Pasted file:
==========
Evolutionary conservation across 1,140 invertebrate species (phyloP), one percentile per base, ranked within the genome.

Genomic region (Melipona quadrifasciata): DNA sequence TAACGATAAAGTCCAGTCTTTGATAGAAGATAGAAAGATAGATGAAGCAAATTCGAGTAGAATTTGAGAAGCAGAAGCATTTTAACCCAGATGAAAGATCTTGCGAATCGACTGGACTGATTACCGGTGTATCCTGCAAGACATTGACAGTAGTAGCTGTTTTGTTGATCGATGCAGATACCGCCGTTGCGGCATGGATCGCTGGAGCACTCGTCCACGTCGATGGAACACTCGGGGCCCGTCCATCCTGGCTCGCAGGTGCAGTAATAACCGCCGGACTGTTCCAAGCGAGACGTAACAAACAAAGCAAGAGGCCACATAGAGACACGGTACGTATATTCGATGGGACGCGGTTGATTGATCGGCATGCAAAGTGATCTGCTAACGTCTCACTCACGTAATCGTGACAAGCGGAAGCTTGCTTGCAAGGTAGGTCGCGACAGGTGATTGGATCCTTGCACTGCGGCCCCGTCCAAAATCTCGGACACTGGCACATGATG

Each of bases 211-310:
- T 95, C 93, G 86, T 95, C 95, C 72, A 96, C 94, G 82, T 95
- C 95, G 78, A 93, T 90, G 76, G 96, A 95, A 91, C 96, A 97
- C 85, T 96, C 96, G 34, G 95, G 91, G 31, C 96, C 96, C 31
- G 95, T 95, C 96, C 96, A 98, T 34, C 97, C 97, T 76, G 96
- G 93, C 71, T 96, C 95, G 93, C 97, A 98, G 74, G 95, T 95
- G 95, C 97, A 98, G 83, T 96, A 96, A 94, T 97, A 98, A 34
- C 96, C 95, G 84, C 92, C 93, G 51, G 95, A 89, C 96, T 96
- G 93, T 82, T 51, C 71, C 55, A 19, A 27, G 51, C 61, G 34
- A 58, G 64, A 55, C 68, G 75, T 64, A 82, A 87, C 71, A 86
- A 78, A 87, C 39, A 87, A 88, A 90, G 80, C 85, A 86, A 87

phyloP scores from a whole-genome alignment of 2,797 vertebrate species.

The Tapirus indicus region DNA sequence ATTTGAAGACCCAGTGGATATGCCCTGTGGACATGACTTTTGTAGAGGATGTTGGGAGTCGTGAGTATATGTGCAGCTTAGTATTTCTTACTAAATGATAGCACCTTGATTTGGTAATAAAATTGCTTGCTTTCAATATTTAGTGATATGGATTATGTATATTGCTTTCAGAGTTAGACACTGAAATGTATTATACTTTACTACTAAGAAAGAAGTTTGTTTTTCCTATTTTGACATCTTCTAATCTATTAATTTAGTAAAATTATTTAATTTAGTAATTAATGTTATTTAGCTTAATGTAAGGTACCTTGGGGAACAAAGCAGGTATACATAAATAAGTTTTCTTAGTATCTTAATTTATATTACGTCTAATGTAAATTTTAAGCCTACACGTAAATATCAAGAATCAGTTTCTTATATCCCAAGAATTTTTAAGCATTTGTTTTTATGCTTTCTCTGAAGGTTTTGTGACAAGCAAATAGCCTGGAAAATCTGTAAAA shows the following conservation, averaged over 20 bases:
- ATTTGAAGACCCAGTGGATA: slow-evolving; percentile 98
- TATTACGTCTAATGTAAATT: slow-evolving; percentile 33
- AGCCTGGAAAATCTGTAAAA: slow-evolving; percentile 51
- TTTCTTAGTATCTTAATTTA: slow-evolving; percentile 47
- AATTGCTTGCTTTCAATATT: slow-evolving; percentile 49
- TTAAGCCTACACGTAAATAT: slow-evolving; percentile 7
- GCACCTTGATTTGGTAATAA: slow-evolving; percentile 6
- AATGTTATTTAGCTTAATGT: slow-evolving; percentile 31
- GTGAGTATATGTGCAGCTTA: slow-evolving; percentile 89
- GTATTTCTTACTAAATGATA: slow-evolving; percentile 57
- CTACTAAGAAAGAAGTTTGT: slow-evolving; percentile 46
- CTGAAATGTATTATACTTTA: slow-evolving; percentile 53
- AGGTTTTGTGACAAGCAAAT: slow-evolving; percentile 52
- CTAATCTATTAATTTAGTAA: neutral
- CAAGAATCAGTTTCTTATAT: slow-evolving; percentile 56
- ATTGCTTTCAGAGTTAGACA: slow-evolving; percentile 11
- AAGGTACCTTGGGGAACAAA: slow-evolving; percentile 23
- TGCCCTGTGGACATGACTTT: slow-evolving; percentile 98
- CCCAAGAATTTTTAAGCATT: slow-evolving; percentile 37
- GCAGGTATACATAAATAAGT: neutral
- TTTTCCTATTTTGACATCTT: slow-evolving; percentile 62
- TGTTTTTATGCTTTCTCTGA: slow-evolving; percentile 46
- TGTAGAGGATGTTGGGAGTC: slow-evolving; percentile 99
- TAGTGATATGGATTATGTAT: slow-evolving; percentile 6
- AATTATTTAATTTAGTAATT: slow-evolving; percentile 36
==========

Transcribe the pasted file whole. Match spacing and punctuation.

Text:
Evolutionary conservation across 1,140 invertebrate species (phyloP), one percentile per base, ranked within the genome.

Genomic region (Melipona quadrifasciata): DNA sequence TAACGATAAAGTCCAGTCTTTGATAGAAGATAGAAAGATAGATGAAGCAAATTCGAGTAGAATTTGAGAAGCAGAAGCATTTTAACCCAGATGAAAGATCTTGCGAATCGACTGGACTGATTACCGGTGTATCCTGCAAGACATTGACAGTAGTAGCTGTTTTGTTGATCGATGCAGATACCGCCGTTGCGGCATGGATCGCTGGAGCACTCGTCCACGTCGATGGAACACTCGGGGCCCGTCCATCCTGGCTCGCAGGTGCAGTAATAACCGCCGGACTGTTCCAAGCGAGACGTAACAAACAAAGCAAGAGGCCACATAGAGACACGGTACGTATATTCGATGGGACGCGGTTGATTGATCGGCATGCAAAGTGATCTGCTAACGTCTCACTCACGTAATCGTGACAAGCGGAAGCTTGCTTGCAAGGTAGGTCGCGACAGGTGATTGGATCCTTGCACTGCGGCCCCGTCCAAAATCTCGGACACTGGCACATGATG

Each of bases 211-310:
- T 95, C 93, G 86, T 95, C 95, C 72, A 96, C 94, G 82, T 95
- C 95, G 78, A 93, T 90, G 76, G 96, A 95, A 91, C 96, A 97
- C 85, T 96, C 96, G 34, G 95, G 91, G 31, C 96, C 96, C 31
- G 95, T 95, C 96, C 96, A 98, T 34, C 97, C 97, T 76, G 96
- G 93, C 71, T 96, C 95, G 93, C 97, A 98, G 74, G 95, T 95
- G 95, C 97, A 98, G 83, T 96, A 96, A 94, T 97, A 98, A 34
- C 96, C 95, G 84, C 92, C 93, G 51, G 95, A 89, C 96, T 96
- G 93, T 82, T 51, C 71, C 55, A 19, A 27, G 51, C 61, G 34
- A 58, G 64, A 55, C 68, G 75, T 64, A 82, A 87, C 71, A 86
- A 78, A 87, C 39, A 87, A 88, A 90, G 80, C 85, A 86, A 87

phyloP scores from a whole-genome alignment of 2,797 vertebrate species.

The Tapirus indicus region DNA sequence ATTTGAAGACCCAGTGGATATGCCCTGTGGACATGACTTTTGTAGAGGATGTTGGGAGTCGTGAGTATATGTGCAGCTTAGTATTTCTTACTAAATGATAGCACCTTGATTTGGTAATAAAATTGCTTGCTTTCAATATTTAGTGATATGGATTATGTATATTGCTTTCAGAGTTAGACACTGAAATGTATTATACTTTACTACTAAGAAAGAAGTTTGTTTTTCCTATTTTGACATCTTCTAATCTATTAATTTAGTAAAATTATTTAATTTAGTAATTAATGTTATTTAGCTTAATGTAAGGTACCTTGGGGAACAAAGCAGGTATACATAAATAAGTTTTCTTAGTATCTTAATTTATATTACGTCTAATGTAAATTTTAAGCCTACACGTAAATATCAAGAATCAGTTTCTTATATCCCAAGAATTTTTAAGCATTTGTTTTTATGCTTTCTCTGAAGGTTTTGTGACAAGCAAATAGCCTGGAAAATCTGTAAAA shows the following conservation, averaged over 20 bases:
- ATTTGAAGACCCAGTGGATA: slow-evolving; percentile 98
- TATTACGTCTAATGTAAATT: slow-evolving; percentile 33
- AGCCTGGAAAATCTGTAAAA: slow-evolving; percentile 51
- TTTCTTAGTATCTTAATTTA: slow-evolving; percentile 47
- AATTGCTTGCTTTCAATATT: slow-evolving; percentile 49
- TTAAGCCTACACGTAAATAT: slow-evolving; percentile 7
- GCACCTTGATTTGGTAATAA: slow-evolving; percentile 6
- AATGTTATTTAGCTTAATGT: slow-evolving; percentile 31
- GTGAGTATATGTGCAGCTTA: slow-evolving; percentile 89
- GTATTTCTTACTAAATGATA: slow-evolving; percentile 57
- CTACTAAGAAAGAAGTTTGT: slow-evolving; percentile 46
- CTGAAATGTATTATACTTTA: slow-evolving; percentile 53
- AGGTTTTGTGACAAGCAAAT: slow-evolving; percentile 52
- CTAATCTATTAATTTAGTAA: neutral
- CAAGAATCAGTTTCTTATAT: slow-evolving; percentile 56
- ATTGCTTTCAGAGTTAGACA: slow-evolving; percentile 11
- AAGGTACCTTGGGGAACAAA: slow-evolving; percentile 23
- TGCCCTGTGGACATGACTTT: slow-evolving; percentile 98
- CCCAAGAATTTTTAAGCATT: slow-evolving; percentile 37
- GCAGGTATACATAAATAAGT: neutral
- TTTTCCTATTTTGACATCTT: slow-evolving; percentile 62
- TGTTTTTATGCTTTCTCTGA: slow-evolving; percentile 46
- TGTAGAGGATGTTGGGAGTC: slow-evolving; percentile 99
- TAGTGATATGGATTATGTAT: slow-evolving; percentile 6
- AATTATTTAATTTAGTAATT: slow-evolving; percentile 36